An agricultural container or fruit bin made of plastic has four vertical walls, triangular corner columns and a bottom element. The exteriors of the vertical walls and bottom element have rectangular rib patterns. Openings in the vertical walls and bottom allow for atmospheric circulation. The upper edges of the sides are bowed inward slightly, and the bottom element has a slight inward dome when the bin is empty.
BACKGROUND OF THE INVENTION
Growers and packers in the apple industry in the Pacific Northwest have standardized on wooden agricultural containers or bins since about 1957. In the orchard, apple pickers place freshly picked apples in the bins. The bins are taken to the packing house where they are sometimes emptied and the contents go through the regular packing process. Other times, the apples are sorted for size and grade and then the bins are refilled and placed in controlled atmosphere storage.
The standard wooden bin has interior dimensions of 47" wide, 47" long and 281/2 inches in height. The wooden bins are fastened together with glue, nails, rivets and metal brackets.
Wooden bins suffer from certain disadvantages, such as:
a) Wood construction is subject to cracking and warpage.
b) A single bin may absorb 12 pounds of water during the first three months of controlled atmosphere storage. This moisture comes from the fruit and its loss promotes fruit shrivel.
c) Wood construction does not permit the recommended 8% to 11% free air space on the sides and bottom. This results in slower cooling of the bin contents, and increases difficulty in maintaining low temperatures during controlled atmosphere storage.
d) Wood promotes contamination problems by absorbing chemicals used in orchard and packing house operations.
e) Wood bins are often difficult and time consuming to repair.
f) Most wooden bins lack a bin interlocking feature that would promote stability when the bins are stacked one on another.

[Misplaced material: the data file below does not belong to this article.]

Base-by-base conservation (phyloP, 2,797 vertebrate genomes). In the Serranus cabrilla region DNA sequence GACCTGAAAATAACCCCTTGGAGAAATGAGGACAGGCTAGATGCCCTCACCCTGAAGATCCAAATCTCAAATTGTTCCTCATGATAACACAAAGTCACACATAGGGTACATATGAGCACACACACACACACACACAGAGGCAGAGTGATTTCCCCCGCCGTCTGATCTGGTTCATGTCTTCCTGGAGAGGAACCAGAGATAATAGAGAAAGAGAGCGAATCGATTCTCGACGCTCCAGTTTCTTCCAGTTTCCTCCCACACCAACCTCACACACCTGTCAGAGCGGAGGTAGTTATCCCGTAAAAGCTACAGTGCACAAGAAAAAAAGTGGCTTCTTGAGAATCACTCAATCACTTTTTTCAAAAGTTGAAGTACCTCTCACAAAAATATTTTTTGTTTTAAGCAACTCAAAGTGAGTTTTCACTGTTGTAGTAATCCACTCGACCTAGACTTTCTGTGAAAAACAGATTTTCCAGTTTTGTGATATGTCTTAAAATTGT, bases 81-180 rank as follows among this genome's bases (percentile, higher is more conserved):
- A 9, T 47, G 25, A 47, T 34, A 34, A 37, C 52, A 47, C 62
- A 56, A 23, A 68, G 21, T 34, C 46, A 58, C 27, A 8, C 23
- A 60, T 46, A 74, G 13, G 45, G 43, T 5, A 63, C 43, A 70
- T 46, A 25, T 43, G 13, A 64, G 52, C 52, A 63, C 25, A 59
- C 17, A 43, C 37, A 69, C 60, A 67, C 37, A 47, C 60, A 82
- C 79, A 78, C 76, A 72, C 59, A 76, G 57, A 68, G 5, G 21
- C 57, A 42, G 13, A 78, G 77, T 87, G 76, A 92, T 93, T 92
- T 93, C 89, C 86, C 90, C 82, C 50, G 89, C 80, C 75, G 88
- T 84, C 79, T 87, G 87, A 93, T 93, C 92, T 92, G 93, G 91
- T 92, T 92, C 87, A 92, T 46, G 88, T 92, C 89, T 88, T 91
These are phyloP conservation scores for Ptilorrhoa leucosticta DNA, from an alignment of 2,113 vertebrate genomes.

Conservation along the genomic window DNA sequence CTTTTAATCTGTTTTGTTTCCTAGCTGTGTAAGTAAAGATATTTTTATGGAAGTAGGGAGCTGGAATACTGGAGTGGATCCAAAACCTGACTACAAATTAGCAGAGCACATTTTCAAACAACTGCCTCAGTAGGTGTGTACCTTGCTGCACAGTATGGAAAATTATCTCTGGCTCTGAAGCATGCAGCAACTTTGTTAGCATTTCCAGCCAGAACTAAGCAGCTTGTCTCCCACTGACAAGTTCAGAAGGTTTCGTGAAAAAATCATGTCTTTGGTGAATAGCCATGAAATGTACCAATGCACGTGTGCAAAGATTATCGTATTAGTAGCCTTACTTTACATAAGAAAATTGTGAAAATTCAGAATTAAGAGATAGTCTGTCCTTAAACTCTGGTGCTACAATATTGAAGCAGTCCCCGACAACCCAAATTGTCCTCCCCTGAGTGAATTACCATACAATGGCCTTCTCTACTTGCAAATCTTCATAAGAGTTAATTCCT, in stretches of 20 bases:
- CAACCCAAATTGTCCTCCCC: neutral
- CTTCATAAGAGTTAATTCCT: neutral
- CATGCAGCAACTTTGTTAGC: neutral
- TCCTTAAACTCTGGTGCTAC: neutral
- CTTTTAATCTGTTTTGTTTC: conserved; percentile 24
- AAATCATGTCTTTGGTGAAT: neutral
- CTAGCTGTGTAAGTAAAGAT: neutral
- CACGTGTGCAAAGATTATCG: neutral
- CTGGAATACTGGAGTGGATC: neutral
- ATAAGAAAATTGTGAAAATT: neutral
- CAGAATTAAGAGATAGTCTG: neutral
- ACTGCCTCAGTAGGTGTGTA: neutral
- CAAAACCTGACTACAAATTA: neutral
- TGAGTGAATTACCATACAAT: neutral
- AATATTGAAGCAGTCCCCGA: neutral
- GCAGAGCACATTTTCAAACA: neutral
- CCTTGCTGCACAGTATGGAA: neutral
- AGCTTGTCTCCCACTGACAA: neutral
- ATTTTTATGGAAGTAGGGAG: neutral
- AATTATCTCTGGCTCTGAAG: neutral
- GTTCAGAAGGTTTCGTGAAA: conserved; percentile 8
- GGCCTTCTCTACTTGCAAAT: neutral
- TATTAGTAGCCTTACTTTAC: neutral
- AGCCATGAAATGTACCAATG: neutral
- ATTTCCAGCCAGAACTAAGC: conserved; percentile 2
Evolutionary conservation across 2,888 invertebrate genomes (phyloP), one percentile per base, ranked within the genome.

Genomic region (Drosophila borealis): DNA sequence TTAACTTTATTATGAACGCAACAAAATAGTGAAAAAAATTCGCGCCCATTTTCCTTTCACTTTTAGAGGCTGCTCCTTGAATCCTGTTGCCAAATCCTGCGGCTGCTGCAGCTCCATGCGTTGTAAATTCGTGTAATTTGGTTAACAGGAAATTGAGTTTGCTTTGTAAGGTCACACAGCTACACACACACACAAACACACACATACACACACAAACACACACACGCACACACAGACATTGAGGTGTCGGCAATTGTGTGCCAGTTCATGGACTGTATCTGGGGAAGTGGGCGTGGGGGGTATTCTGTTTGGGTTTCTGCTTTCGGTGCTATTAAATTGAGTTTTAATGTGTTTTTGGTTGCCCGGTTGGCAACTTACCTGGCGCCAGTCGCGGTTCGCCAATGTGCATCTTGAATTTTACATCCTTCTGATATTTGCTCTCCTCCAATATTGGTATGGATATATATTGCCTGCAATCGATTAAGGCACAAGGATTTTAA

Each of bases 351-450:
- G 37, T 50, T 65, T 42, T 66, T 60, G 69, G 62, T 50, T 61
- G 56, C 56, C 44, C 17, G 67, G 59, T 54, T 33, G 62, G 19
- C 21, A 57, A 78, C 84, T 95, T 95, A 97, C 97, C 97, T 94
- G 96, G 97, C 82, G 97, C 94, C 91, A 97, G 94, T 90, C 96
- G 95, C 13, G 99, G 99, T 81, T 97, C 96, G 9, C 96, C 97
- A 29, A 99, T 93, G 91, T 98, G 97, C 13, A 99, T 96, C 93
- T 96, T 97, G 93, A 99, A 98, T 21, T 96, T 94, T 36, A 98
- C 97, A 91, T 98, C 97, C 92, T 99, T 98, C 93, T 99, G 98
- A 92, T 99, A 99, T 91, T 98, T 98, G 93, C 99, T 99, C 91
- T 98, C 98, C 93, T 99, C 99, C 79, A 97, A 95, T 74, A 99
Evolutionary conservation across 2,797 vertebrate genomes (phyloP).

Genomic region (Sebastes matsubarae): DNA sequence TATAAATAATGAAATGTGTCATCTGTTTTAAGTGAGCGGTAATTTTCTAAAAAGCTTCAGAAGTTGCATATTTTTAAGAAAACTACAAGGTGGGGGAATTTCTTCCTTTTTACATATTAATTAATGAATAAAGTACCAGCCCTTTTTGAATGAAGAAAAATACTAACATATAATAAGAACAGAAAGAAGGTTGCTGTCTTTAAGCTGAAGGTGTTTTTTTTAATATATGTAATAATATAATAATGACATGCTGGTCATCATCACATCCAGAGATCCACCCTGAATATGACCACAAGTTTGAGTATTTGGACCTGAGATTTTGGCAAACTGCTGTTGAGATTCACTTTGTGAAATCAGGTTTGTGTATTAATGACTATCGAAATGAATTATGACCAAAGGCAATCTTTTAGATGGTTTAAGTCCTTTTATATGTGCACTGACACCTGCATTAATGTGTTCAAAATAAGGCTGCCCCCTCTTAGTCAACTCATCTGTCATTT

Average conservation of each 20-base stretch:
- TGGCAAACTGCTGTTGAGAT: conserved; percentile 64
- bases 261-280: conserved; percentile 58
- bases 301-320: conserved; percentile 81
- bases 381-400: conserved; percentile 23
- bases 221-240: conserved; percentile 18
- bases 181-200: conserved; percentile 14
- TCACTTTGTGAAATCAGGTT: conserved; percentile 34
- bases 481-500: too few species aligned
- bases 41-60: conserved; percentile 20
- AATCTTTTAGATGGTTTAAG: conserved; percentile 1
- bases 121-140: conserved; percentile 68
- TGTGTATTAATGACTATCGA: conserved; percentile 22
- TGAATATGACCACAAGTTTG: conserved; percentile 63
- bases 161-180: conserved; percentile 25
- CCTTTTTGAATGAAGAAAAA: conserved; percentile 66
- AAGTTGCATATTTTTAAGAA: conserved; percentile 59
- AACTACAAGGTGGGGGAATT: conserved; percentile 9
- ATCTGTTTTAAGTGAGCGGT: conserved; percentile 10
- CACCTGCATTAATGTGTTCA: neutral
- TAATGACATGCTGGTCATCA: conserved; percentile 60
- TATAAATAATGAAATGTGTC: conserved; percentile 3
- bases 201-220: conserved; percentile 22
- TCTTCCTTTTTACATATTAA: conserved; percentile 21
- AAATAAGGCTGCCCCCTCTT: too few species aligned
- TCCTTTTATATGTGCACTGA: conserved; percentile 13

g) Wooden bins are not recyclable.
h) Dry wooden bins create fire hazards in bin storage areas.
The advantages of a plastic bin are:
a) Plastic does not absorb moisture which assists in the control of humidity during storage and enhances fruit quality.
b) With at least 10% free air space in the sides and bottom, the plastic bin allows faster cooling in storage, and assists in maintaining uniform low temperatures in the storage building.
c) Smooth interior wall and floor surfaces permit easy cleaning and reduce the potential for contamination caused by decay organisms which often are present in wood bins.
d) A molded interlocking feature permits safer storage and transport of vertically stacked bins.
e) The plastic can be recycled into new bins.
All of the above disadvantages of wooden bins and advantages of plastic bins are set forth in `STUDIES ON APPLE BINS` by Dr. Alan F. Hauff, published by the Washington State Horticultural Association.
BRIEF DESCRIPTION OF THE INVENTION
This invention comprises a plastic agricultural container or fruit bin of rectangular shape, having four sides and a bottom. In plan view, the corners are triangular in shape for added strength. The upper edges of the sides are bowed inward slightly, and the bottom is formed as a shallow dome with the peak upward. When the bin is fully loaded with fruit, the pressure of the load causes the sides and bottom to become planar, so that adjoining sides are perpendicular to each other and the bottom is flat. The sides and bottom are formed with ribs on the outside. On two opposite sides, the lower edges of the sides are continuous for the width of the corner triangle, forming solid support for the bin. These bottom portions extend below the bottom of the bin a sufficient distance to allow for the insertion of the forks of a fork lift truck. The top edge of each of the four walls, except for the triangular corner areas, has an undercut lip for easy handling of the bin. As originally molded, the bottom of each corner is open, but a cap having ribbed projecting walls is inserted into the opening and pressed into place. At each upper corner there is a projection, triangular in cross-section. The lower caps have an indentation, triangular in cross-section, into which the upper projections fit when the bins are stacked one on another. This provides stacking stability, which is not present in most of the wooden bins now in use.
The triangular columns forming the corners are ribbed on the inside for stability, which is needed when the loaded bins are stacked, possibly thirteen bins high.
In the flat area between the ribs on the side walls, openings are provided for air movement, which aids in rapid cooling of the fruit. The openings may be longitudinal slots, or may be round holes. Similar openings are provided in the bottom to aid in air circulation through the fruit load.
In another embodiment of the bin, gas injection tubes may be molded into the rib area on the lower side of the bottom, and may continue up the side walls.
BRIEF DESCRIPTION OF THE DRAWINGS
FIG. 1 is a perspective view of the bin as viewed from above.
FIG. 2 is a perspective view of the bin as viewed from below.
FIG. 3 is a front elevation view of the bin.
FIG. 4 is a side elevation view of the bin.
FIG. 5 is a plan view of the bin.
FIG. 6 is a view of the bottom of the bin.